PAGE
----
RALEIGH (WTVD) -- In 2015 more than 1,100 people died of opioid overdoses in North Carolina. Figures released today by Gov. Roy Cooper's office show opioid-related deaths in the state have increased 73% from 2005. Wake County leads the state in opioid-related deaths, with 62 in 2015, an increase of 77% from 2015. Deaths in Durham County increased 183% in the ten year period, from 6 to 17. Cumberland County also saw a large increase, from 14 to 41 deaths, a 193% increase from 2005 to 2015.
The opioid crisis isn't just impacting urban counties. Rural counties have also seen significant increases in the number of opioid-related deaths since 2005. Nash County went from 2 to 11 an increase of 450%, and Moore went from 4 to 11 deaths, an increase of 175%.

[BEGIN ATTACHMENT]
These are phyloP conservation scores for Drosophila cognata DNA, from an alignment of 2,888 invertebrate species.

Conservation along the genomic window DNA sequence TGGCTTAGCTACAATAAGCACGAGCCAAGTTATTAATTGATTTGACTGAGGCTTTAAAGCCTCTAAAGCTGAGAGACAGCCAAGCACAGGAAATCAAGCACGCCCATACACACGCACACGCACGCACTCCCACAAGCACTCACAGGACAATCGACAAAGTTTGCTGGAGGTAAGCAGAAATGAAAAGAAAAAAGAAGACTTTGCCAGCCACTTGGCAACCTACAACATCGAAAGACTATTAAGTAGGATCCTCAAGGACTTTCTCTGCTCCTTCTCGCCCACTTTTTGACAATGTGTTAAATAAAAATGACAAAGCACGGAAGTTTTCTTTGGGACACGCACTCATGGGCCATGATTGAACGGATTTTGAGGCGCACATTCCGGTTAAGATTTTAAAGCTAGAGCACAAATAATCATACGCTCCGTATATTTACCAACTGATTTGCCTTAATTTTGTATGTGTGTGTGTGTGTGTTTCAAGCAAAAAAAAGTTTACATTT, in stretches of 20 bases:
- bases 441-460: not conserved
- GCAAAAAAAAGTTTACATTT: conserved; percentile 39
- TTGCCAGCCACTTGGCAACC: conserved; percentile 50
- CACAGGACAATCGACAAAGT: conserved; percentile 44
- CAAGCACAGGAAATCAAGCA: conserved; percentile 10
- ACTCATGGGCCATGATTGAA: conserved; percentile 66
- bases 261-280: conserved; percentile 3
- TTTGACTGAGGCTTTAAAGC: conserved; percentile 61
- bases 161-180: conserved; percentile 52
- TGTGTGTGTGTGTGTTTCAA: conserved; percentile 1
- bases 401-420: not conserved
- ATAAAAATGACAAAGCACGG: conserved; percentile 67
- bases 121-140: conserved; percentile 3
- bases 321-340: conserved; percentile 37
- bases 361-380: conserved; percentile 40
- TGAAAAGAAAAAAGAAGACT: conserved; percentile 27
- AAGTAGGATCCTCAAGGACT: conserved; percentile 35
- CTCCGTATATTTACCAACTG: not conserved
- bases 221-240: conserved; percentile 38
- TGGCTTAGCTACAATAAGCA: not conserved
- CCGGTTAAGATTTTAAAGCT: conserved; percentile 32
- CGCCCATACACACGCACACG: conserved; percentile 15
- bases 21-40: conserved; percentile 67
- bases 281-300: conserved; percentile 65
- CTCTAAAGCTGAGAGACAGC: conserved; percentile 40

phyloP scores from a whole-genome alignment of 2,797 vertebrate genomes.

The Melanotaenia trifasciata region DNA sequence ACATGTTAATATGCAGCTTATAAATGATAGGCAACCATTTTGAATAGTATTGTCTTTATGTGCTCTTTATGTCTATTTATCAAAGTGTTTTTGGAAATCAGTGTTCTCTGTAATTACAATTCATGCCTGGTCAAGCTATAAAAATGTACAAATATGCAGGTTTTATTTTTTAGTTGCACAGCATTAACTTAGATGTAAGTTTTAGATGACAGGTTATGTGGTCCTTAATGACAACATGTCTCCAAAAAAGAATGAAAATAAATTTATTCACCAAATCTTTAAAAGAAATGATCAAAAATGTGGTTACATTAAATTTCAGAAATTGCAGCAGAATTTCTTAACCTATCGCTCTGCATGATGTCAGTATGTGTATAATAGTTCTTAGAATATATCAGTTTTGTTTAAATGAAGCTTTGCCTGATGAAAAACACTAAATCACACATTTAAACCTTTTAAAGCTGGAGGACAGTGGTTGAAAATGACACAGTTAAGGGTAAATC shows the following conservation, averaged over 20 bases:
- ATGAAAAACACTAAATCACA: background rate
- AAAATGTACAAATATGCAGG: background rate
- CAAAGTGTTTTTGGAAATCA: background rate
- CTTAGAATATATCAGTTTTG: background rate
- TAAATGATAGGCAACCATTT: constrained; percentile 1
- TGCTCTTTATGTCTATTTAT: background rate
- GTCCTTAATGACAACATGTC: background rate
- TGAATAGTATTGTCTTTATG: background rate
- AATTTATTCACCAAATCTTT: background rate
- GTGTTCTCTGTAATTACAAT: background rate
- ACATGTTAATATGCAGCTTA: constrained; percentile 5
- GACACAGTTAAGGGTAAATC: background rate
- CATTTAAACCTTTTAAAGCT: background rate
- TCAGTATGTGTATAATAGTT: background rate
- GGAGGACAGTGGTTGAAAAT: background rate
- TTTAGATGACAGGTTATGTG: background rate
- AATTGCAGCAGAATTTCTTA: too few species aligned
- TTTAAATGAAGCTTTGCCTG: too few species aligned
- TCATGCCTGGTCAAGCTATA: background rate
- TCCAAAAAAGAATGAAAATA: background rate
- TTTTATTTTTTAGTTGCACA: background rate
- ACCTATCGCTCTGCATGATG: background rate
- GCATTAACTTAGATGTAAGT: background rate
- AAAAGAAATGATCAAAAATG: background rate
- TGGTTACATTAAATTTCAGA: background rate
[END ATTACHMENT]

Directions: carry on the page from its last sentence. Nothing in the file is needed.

Cooper's office used the new data to support its Common Ground Solutions for North Carolina budget proposal. That proposal would provide $12 million in statewide mental health single stream funds to help combat the opioid crisis and an additional $2 million to enhance local law enforcement's efforts to fight the crisis. Then budget passed by the NC Senate only provides $1.9 million per year to curb the opioid crisis.
The opioid crisis will be the subject of an ABC 11 Town Hall, Addition: Hidden in Plain Sight, Wednesday at the Cary Art Center. The Town Hall will be streamed live on abc11.com from 7-8:30 pm.